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Public Policy


The cuts to funding for the Community and Voluntary sector made during the last recession have yet to be restored. Covid-19 has again highlighted the importance of communities. This support must now be formally recognised in Budget 2021 with investment in programmes that support community engagement; deal with deficit demand; tackle social exclusion; and sustain communities.


A sustainable environment, a sustainable society and a sustainable economy require thriving communities across the entire country, but especially in rural areas.  It requires leadership and commitment on the policies required to move to a low carbon future, and also requires that we measure what counts.

An open and transparent policy evaluation process, with meaningful engagement from all stakeholders, would ensure that we learn from our successes and from our mistakes. Such a process would ensure that we evaluate both and offer a framework to take our policy successes and replicate them across Government.  Social Justice Ireland believes strongly in the importance of developing a rights-based approach to social, economic, and cultural policy.  A key policy measure to deliver an open and transparent policy evaluation process is to measure the socio-economic impact of each budget.  This should be a statutory responsibility for Government.

Government should strive to create a new economic model based on fairness.   This would ensure that the benefits accruing from a vibrant economy would be distributed in a more equal manner.  Addressing poverty and social exclusion will play a key role in this regard.  The new Government should set an ambitious national poverty reduction target and make persistent poverty the primary indicator of poverty measurement.

A vibrant economy is most important if Ireland is to produce a fairer future for all.  To secure such a future requires us to learn from our mistakes in the past.   Solid policies are required that secure the best future for all. 

One of the impacts of the COVID-19 pandemic and the resultant economic ‘deep freeze’ it has resulted in has been a large reduction in harmful emissions.  This reduction while welcome is only temporary.  The challenge is to ensure that investment in our recovery also supports progress to our climate commitments.

It is clear that tax policy will play a vital role both in the immediate Government response to support people and businesses, and in rebuilding our society and economy once the worst of the health impacts are contained.  The new Government has an opportunity to reform and broaden our tax base and lay the foundations to increase our total tax take now to ensure we are well prepared to meet any future shocks.  We have a once in a generation opportunity to build a new society, a new economy and a new country that reflects the lessons we have learned in recent weeks.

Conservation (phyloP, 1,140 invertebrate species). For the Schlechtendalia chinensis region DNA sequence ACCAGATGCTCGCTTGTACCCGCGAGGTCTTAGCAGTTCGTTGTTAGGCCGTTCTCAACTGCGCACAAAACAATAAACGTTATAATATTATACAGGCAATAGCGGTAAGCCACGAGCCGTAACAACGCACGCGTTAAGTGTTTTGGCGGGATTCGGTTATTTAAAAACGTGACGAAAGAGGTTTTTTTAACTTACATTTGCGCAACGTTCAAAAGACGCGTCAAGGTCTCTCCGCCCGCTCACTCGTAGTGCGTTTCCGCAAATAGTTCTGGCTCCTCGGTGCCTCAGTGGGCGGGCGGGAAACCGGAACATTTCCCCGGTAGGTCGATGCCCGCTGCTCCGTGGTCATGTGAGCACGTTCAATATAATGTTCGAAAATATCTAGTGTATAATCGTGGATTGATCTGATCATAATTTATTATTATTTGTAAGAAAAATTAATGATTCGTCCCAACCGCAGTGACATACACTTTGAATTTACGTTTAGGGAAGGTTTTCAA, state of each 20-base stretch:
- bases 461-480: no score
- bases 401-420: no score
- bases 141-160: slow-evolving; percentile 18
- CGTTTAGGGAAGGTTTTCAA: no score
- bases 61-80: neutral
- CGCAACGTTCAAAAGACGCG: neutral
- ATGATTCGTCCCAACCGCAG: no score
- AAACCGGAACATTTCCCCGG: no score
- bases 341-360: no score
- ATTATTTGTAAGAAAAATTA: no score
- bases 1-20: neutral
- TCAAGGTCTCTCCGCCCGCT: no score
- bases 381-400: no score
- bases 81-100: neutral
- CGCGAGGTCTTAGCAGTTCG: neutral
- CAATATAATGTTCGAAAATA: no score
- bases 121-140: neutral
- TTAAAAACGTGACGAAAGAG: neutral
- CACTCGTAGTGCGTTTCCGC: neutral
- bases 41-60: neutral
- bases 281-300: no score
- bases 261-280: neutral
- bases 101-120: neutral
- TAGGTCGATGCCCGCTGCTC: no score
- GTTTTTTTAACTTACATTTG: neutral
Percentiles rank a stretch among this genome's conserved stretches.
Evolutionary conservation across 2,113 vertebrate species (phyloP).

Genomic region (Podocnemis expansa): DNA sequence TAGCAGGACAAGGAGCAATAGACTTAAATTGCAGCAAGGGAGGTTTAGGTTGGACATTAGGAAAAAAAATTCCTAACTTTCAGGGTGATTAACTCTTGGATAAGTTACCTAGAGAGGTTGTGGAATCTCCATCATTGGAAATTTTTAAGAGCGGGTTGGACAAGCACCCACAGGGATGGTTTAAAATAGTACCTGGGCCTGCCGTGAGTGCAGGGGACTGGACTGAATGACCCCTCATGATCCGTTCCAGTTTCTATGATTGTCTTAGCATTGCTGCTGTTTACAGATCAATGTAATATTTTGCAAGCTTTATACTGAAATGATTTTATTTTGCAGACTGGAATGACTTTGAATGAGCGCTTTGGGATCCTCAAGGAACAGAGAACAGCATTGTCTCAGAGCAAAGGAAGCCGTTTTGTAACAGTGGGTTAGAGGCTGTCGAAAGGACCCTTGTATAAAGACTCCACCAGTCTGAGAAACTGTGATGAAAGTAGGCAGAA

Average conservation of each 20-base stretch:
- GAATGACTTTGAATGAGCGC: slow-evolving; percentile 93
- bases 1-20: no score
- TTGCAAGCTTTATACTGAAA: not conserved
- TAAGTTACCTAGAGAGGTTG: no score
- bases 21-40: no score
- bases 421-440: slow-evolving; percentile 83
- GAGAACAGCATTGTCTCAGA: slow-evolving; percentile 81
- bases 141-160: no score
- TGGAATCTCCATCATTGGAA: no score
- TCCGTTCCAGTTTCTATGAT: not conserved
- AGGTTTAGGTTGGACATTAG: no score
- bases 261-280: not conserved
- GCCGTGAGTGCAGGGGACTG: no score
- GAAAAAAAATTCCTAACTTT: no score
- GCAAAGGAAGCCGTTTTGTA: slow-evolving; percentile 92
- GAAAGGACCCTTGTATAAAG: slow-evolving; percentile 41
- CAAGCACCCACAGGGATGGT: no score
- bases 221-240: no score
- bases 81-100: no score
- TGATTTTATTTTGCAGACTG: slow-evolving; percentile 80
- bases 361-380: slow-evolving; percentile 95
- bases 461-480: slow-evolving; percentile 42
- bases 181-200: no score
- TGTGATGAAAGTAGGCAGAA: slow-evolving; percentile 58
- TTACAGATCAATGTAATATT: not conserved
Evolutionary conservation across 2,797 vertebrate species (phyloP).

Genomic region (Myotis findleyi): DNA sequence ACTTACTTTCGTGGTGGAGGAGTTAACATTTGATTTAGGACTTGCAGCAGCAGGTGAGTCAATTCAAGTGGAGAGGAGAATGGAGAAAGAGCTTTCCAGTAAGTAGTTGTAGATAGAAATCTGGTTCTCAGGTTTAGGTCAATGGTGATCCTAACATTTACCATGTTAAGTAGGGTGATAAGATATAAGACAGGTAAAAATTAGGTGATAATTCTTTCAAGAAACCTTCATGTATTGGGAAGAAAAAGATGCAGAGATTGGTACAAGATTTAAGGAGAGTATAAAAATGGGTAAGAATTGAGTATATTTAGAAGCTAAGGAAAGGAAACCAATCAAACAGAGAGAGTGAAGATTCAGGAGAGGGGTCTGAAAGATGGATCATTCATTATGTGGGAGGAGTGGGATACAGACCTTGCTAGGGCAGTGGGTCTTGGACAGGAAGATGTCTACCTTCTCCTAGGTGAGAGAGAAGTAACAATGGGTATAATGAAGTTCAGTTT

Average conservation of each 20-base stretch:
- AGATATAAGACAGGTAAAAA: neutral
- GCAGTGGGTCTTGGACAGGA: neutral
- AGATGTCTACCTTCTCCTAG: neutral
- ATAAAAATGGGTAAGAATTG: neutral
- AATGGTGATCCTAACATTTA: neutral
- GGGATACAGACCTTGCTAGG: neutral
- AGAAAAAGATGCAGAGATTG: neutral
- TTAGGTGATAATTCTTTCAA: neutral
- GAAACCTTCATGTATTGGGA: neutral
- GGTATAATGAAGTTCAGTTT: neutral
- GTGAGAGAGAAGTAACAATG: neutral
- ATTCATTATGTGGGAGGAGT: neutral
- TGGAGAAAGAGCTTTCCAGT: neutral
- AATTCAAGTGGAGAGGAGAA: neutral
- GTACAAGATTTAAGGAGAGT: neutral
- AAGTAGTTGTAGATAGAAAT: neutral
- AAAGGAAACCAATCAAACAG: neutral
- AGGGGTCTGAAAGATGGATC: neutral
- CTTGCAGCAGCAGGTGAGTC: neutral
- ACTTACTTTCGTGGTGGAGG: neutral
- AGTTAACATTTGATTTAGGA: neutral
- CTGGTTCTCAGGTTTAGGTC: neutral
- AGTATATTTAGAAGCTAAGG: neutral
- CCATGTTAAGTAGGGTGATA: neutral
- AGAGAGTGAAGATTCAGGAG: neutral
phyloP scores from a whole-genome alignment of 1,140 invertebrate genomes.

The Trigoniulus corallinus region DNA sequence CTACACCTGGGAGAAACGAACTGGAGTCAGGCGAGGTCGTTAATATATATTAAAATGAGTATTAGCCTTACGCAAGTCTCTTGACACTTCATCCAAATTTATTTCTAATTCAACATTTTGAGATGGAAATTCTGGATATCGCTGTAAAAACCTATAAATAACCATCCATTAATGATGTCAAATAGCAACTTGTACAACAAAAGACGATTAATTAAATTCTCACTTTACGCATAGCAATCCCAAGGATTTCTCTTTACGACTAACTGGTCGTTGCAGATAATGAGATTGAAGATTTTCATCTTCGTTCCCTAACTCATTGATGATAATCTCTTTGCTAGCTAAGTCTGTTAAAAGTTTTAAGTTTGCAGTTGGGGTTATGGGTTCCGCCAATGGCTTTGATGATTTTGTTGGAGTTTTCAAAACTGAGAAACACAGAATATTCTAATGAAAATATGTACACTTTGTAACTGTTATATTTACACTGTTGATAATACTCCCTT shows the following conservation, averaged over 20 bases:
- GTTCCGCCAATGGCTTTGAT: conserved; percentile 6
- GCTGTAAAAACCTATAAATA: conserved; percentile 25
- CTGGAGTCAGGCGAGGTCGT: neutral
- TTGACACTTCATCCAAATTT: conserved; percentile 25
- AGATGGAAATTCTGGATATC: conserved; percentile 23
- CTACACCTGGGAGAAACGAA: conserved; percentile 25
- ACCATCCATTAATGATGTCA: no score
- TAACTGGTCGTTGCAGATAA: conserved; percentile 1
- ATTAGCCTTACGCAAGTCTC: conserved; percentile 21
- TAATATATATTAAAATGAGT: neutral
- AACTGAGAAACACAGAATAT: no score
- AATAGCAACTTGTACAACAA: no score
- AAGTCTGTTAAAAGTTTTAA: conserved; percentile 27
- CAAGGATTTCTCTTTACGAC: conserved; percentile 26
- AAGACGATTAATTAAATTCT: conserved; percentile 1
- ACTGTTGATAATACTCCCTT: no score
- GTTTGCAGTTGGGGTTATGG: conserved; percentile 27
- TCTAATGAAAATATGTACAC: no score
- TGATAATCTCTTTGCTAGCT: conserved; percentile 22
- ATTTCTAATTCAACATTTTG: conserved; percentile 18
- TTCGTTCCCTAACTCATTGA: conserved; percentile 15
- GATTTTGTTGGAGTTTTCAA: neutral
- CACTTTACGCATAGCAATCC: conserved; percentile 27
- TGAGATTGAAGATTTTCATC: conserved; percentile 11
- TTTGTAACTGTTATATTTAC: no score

As we navigate through the global crisis caused by COVID-19, it is clear that tax policy will play a vital role both in the immediate Government response to support people and businesses, and in rebuilding our society and economy once the worst of the health impacts are contained.  This policy briefing explores some options available to the new Government that would increase our overall tax take as a proportion of national income,  broaden our tax base, and deliver a tax policy that would support our social and economic recovery and a new Social Contract

Early childhood is the stage where education can most effectively influence the development of children and help reverse disadvantage. The most striking feature of investment in education in Ireland relative to other OECD countries is its under-investment in early childhood education.  High quality educational experiences in early childhood contribute significantly to life-long learning success.  This sector needs to be supported by Government, financially and through policy, to ensure that all children have equal access to this success and all of the benefits of quality education.

If a country is setting social, economic and environmental goals, it is important that taxation policy supports these goals. Ireland needs to have a real debate, not just about the levels of services and infrastructure it wishes to have in the coming decades, but also how these are to be financed. Just Taxation is one of the five key priority areas examined in Social Justice Matters: 2020 guide to a fairer Ireland. This report analyses ‘Just Taxation’ as one of five key priority areas required to build a fairer Ireland in an integrated and sustainable manner. 

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